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Adoption Week Part 1. Not the Step Forward I’d Imagined

It has been adoption week this week, and as someone with three adopted children, I thought I should add my tuppenyworth to the discussion and share some of my “ranty wisdom”.  I will also do a jollier post later this week about more of the positives.

I felt like taking my remote control and throwing it at the TV when I began to see some of the coverage that adoption was getting this week.  The Cameron man on the telly moaning on about the process just got my back up, but that’s not unusual for me.

And to top it off, my hackles rose when I watched the segment about the woman complaining about the process and how long it takes to be assessed here, but who had plenty of dosh and managed to find the readies to go abroad and adopt the youngster she wanted.

Now don’t get me wrong, I would have gone abroad if I hadn’t managed to find my forever children in the UK, but come on, complaining about the system you have to follow to get those children is just plain wrong if you don’t even adopt from here.

Let me tell you about how the adoption process was before they made it that little bit tougher.  We went overnight from no children to 3 children who were not fully socialised.  Foetal alcohol babies are hard work, I can tell ya.  Imagine your trouble with a crying baby with colic who doesn’t sleep, and multiply that by a factor of 1000 x 1000 with knobs on and that could be the potential.

All those wannabe mums out there think that a little bit of love is going to make it all right – well it doesn’t.  Those cute little bundles may very well end up as aggressive, troubled tots who don’t get the help they need to survive.  Lots of families disrupt, even now when they can’t cope with the changes that children with high needs means.

Make no mistake, if you have a diagnosis of Autism, or an “acceptable” condition, the world will sympathise and help you with your children.  If your children have a diagnosis of Foetal Alcohol Syndrome or your child is Drug affected, you are going to hit your head up against a brick wall to get help.  And if you do say what the diagnosis is, people will think you are a raving alcoholic and start crossing the street and avoiding your kids party invites.

The bottom line is that most of the young children in care nowadays are disabled, alcohol or drug related births.  There are some who are orphans or young mums not wanting the responsibility, but they are certainly not the norm, and potential parents HAVE to get it through their heads that love is NOT enough to bring up drug and alcohol affected children.

I HATED the adoption process.  With an enormous passion.  I thought it was too long and I thought it was ridiculously monotonous and repetitive, but the authorities HAVE to try to suss out as many of the nutters who try to adopt for other reasons as they can.  If they handed over kids to a ring of child abusers, we would all be up in arms that the process wasn’t comprehensive enough.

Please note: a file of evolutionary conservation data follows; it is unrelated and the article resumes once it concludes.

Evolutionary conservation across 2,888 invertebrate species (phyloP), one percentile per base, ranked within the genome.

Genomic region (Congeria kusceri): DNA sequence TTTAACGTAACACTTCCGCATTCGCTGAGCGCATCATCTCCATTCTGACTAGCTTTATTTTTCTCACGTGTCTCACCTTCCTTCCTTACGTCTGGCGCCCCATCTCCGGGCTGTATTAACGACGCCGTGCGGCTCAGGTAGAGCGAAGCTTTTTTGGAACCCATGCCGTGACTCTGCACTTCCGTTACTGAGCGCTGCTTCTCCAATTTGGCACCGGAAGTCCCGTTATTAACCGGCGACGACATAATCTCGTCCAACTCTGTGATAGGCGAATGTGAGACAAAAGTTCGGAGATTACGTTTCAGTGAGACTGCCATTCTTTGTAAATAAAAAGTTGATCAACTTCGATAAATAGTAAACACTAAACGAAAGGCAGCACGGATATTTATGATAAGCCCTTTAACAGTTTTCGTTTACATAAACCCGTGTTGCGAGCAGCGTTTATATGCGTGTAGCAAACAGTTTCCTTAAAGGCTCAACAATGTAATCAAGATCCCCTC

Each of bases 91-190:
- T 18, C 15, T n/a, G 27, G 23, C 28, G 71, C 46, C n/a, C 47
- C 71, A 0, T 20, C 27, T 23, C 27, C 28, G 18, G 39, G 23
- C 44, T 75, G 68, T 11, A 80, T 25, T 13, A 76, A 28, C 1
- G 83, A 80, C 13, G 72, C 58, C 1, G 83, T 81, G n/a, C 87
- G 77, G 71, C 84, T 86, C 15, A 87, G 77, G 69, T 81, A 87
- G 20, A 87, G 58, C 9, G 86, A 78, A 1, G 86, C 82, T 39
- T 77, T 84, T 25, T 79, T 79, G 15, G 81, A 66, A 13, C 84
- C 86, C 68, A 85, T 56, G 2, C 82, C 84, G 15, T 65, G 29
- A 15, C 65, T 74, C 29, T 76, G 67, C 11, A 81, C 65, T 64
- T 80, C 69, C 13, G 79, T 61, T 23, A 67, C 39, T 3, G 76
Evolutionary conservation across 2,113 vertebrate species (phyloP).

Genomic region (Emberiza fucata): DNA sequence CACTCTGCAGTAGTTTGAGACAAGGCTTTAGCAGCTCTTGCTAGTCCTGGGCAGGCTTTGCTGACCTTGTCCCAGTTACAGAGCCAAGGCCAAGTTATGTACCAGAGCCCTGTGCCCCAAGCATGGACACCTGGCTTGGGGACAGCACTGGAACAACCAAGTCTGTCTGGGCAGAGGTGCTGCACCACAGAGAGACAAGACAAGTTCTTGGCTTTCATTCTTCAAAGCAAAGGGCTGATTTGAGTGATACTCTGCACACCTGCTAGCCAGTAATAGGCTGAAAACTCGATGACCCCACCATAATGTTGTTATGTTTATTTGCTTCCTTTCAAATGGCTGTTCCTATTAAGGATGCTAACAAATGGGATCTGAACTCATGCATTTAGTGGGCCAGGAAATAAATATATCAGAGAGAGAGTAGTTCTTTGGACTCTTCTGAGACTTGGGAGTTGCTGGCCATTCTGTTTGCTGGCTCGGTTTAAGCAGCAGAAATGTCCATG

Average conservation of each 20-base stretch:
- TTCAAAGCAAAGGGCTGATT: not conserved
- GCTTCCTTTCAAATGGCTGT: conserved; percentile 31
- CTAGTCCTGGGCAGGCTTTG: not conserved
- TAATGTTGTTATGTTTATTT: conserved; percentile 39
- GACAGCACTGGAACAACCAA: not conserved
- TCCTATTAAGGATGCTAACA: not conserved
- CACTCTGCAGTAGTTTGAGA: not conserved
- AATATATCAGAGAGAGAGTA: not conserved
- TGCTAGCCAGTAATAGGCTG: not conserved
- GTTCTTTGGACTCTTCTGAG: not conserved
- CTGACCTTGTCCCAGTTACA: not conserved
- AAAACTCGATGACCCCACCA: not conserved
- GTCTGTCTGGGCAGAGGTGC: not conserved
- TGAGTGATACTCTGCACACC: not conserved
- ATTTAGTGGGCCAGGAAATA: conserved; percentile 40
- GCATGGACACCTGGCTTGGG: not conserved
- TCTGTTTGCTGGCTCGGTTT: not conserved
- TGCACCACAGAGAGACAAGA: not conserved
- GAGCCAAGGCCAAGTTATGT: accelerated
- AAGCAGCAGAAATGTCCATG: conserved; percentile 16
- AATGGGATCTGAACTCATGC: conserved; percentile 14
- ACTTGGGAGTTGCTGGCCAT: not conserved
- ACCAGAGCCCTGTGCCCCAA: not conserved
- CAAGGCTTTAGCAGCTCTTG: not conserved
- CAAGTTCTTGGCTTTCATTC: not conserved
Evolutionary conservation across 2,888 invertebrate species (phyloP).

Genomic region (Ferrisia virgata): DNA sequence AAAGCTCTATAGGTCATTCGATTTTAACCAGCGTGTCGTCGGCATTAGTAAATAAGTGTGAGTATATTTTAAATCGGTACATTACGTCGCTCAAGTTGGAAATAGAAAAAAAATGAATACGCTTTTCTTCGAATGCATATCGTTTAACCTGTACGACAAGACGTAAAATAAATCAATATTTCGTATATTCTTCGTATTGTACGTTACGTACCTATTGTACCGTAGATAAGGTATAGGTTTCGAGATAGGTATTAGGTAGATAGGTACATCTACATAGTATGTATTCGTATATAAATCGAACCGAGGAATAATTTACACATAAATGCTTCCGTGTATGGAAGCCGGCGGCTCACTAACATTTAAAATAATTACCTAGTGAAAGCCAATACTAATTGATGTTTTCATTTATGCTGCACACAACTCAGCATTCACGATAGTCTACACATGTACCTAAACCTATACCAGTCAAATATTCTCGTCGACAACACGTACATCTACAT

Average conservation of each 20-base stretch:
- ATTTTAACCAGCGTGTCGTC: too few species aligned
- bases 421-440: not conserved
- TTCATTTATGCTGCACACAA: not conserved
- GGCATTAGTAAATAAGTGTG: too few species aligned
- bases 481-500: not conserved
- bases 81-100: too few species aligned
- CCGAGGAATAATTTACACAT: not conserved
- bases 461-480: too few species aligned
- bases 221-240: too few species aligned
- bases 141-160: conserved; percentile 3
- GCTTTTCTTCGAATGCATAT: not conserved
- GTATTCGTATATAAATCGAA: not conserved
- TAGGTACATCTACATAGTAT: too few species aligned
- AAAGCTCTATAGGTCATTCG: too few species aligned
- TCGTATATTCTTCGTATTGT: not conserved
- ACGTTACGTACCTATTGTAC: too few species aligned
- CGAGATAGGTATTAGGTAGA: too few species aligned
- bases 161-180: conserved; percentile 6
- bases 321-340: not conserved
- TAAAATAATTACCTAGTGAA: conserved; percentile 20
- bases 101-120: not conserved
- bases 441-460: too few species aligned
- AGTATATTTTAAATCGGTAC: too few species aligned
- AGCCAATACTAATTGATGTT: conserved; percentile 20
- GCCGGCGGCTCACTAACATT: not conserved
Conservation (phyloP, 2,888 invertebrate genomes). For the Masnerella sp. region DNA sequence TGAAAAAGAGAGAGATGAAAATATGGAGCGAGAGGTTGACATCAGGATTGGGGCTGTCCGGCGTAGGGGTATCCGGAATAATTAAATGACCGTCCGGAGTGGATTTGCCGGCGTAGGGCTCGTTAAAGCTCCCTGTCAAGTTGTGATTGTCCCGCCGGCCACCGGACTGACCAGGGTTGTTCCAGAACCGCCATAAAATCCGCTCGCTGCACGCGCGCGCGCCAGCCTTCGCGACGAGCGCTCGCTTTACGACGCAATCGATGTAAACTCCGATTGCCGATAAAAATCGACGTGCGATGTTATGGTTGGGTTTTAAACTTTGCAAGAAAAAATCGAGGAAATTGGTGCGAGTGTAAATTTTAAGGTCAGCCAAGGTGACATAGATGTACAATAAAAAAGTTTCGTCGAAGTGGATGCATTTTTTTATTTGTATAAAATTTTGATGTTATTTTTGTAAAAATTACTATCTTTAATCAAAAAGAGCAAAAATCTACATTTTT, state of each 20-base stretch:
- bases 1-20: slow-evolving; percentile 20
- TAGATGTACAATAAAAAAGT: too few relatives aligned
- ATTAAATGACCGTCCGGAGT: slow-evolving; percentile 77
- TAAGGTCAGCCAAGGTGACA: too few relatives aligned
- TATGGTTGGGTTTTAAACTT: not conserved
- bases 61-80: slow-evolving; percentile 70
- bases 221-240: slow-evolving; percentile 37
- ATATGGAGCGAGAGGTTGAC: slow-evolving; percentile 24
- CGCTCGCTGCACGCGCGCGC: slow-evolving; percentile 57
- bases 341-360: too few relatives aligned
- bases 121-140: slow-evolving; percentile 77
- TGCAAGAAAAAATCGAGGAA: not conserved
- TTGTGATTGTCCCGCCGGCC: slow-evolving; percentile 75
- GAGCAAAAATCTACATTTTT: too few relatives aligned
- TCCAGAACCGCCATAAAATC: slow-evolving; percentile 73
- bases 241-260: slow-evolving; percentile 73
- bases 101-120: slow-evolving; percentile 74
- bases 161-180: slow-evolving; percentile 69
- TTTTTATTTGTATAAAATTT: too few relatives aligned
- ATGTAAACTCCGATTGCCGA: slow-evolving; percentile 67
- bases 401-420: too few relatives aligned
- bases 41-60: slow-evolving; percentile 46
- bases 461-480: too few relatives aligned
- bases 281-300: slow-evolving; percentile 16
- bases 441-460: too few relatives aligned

Lets get down to the nitty gritty.  Adoptions take so long because there is NOT ENOUGH MONEY in the pot to get the work done that needs to be done to keep everyone safe.   Social workers have too many groups to assess, and to be frank, lots of approved adoptive parents sit waiting for the phone to ring rather than being pro-active and finding their future kids across the country.  There are also some fabulous homes not being used because there are not enough staff to get the meetings set up, organised, pulled together and finalised.

I do think the inflated considerations about race and ethnic backgrounds are pretty crap to be honest.  Lets just chuck kids into uncontrolled and often violent childrens homes eg just because they might be black and christian and a council only has white protestant adoptive parents on their books.

If I get the religions wrong, I apologise – as being a non-believer I just don’t care what religion anyone else is as long as they don’t try to sell me their faith.  That doesn’t mean I wouldn’t happily support a child who needed to learn more about their own faith and culture.

I’d like to see the kids put into homes that will stick with them through thick and thin, support their race and ethnic backgrounds, and to hell with the rules of what colour skin, race or nationality we should be before we can help a child escape from institutionalisation, temporary parents and abusive homes.

After care is rubbish.  Yes, there are “supposed rights” but considering post adoptive care says there is no money in the pot to provide anything, then it really is an empty promise unless it is desperate in my experience.

I am afraid that the negativity far outweighed the positivity that it should have showed, and would put people off finding out more, or moving forward with a process that needs to be shored up.

Right down to basics, adoption is about being parents.   In the same way that parents take on responsibility for children and have to fight for their needs, there is nothing different.    There is no special treatment in being an adopter once you are there so think about it long and hard, and treasure the preparation process because it is there for a reason.